The Death Of Charities: Bitcoin & Blockchain Technology To Replace Them?

Updated on: June 11th, 2020 2020-06-11 11:56:07
This content has been Fact-Checked.
Just imagine a world where you can help any human in need and help them with a push of a button. This is what Blockchain technology has the potential to become. Blockchain technology is creating a

Just imagine a world where you can help any human in need and help them with a push of a button. This is what Blockchain technology has the potential to become.

Blockchain technology is creating a new model for charities, which manage large amounts of money, require complex accounting and conduct a lot of research, have much to gain from blockchain technology as digital transactions and smart technology increase.

The Charities Aid Foundation, recently released a 20-pagereport, “Giving Unchained – Philanthropy and the Blockchain,” which examines how blockchain technology will affect the way charities raise money and operate. Is this the future of Charities?

The report claims that blockchain technology could change the way people contribute to charities and the way charities address social problems.


  • Can digital colored coins that represent assets create a way to make donations of intangible assets like intellectual property?
  • Can self-governing contracts provide new opportunities for businesses to embed philanthropy as well as new ways for charities to raise funds and address social problems?
  • Can the blockchain offer a “radical transparency” to overcome the lack of public trust?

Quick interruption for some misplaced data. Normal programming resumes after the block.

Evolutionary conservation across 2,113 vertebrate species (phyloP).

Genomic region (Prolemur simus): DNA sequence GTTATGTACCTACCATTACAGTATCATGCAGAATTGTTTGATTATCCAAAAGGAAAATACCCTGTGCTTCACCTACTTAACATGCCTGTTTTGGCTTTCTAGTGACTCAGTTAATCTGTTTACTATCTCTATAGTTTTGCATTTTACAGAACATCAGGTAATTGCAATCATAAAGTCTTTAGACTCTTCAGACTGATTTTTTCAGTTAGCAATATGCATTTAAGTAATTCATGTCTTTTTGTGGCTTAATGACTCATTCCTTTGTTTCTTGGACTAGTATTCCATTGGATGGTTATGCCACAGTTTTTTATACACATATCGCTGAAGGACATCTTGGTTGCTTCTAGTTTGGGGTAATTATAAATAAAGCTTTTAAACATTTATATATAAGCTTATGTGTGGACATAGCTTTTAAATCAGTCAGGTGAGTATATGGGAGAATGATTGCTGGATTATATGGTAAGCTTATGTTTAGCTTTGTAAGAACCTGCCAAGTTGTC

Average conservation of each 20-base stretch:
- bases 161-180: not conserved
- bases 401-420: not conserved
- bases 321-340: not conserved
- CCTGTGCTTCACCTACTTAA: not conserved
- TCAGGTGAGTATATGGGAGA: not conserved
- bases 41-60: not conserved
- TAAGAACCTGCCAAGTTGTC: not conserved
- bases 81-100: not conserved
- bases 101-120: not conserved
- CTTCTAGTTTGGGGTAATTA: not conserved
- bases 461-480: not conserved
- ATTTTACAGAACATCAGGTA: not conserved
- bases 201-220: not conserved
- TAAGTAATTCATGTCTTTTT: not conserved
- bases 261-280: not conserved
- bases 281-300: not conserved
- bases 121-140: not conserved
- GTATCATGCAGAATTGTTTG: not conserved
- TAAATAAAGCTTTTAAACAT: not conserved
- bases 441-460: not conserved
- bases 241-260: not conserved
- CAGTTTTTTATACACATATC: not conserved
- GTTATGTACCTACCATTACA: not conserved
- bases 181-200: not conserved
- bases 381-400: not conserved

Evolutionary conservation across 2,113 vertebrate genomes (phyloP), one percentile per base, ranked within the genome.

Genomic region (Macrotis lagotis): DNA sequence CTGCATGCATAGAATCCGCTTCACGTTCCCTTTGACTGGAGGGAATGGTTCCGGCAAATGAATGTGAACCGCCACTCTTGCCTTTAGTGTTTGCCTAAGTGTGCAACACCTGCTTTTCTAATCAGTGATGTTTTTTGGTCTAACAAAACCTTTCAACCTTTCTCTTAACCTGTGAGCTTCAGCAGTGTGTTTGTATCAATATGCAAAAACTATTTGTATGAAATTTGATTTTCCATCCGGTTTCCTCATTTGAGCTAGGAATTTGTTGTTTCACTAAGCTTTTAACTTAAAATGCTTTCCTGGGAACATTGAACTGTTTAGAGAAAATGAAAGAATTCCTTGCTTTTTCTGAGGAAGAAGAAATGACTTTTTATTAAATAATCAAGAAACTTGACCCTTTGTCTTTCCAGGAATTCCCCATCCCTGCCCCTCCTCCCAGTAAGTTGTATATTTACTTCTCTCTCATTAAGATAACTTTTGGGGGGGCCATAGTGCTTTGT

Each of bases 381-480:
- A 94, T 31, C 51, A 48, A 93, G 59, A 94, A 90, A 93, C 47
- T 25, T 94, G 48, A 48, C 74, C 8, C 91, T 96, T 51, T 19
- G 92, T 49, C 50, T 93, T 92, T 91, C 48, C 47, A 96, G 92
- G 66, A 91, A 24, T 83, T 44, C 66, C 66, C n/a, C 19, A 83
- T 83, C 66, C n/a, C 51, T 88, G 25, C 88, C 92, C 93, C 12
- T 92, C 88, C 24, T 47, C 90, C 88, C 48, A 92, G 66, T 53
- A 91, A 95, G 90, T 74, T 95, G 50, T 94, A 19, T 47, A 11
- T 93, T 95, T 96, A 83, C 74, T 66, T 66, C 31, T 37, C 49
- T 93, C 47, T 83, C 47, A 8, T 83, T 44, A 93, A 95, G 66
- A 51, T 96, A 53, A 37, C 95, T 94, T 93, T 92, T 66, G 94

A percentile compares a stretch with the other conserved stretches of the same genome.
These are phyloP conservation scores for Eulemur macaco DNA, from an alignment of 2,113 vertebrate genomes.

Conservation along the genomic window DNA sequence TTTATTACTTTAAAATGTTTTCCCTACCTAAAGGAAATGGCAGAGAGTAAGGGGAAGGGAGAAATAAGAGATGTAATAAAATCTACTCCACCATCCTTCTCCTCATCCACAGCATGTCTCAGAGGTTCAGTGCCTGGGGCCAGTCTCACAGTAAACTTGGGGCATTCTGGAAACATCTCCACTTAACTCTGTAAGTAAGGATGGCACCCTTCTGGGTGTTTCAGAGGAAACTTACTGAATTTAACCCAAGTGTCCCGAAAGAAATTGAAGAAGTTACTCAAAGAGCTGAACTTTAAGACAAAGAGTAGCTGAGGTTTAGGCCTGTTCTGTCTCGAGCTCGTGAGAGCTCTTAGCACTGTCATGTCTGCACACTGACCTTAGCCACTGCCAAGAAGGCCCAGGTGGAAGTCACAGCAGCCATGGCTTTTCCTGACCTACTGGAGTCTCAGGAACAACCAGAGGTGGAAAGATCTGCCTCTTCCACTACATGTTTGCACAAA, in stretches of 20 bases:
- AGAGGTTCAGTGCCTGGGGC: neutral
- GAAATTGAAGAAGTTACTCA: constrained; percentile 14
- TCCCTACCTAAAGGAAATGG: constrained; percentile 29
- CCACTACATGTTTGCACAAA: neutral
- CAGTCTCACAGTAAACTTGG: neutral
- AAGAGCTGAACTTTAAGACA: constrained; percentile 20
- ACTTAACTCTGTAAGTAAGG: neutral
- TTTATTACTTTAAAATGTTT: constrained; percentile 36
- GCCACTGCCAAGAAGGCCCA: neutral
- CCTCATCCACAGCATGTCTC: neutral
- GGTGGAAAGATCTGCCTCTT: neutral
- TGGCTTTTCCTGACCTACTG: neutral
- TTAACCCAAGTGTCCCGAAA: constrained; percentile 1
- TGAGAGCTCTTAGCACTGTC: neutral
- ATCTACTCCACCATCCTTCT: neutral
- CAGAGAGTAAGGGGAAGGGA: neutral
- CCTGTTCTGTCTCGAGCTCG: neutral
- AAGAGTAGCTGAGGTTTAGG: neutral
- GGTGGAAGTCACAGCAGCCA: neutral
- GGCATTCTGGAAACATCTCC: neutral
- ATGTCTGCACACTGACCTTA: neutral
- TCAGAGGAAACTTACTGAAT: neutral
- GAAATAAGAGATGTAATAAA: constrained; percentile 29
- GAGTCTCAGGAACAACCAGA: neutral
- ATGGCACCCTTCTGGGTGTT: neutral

• Will the “Internet Of Things” supported by blockchain technology deliver an environment in which smart machines become a “hyper-rational” donor class?


  • Transparency: The ledger is public and can be seen by any user. Any system based on it is fully transparent.
  • Reduced transaction costs: The ledger is maintained and owned by users, so there is no need for a third party, thereby reducing associated costs.
  • Building trust: Since blockchain technology eliminates the need for third parties and makes transactions open, it could deliver major benefits in improving trust.
  • Integrating the physical and the digital: Blockchain technology provides a way to represent any asset, tangible or not, in the digital world. It does this in a way that ownership status can be identified at any point in time while being completely integrated with digital payment mechanisms.

The report goes into extensive detail on each of the above four topics.

As more appliances go online, they could become part of the blockchain, adding their processing power in exchange for money.

Examples to look at:

The BitGive Foundation, which describes itself as the world’s first bitcoin nonprofit.

The organization partners with nonprofits like Save The Children and The Water Project, explains founder and executive director, Connie Gallippi, and harnesses Bitcoin’s benefits — namely cheaper, faster and more secure transactions — in order to raise charitable funds.

In March, BitGive unveiled a water well at a girls’ school in Western Kenya funded entirely with $11,000 in Bitcoin donations culled from members of the Bitcoin community.

The well serves 500 Kenyans who wouldn’t otherwise have access to water, says Gallippi, ork City. “It has made a huge impact.”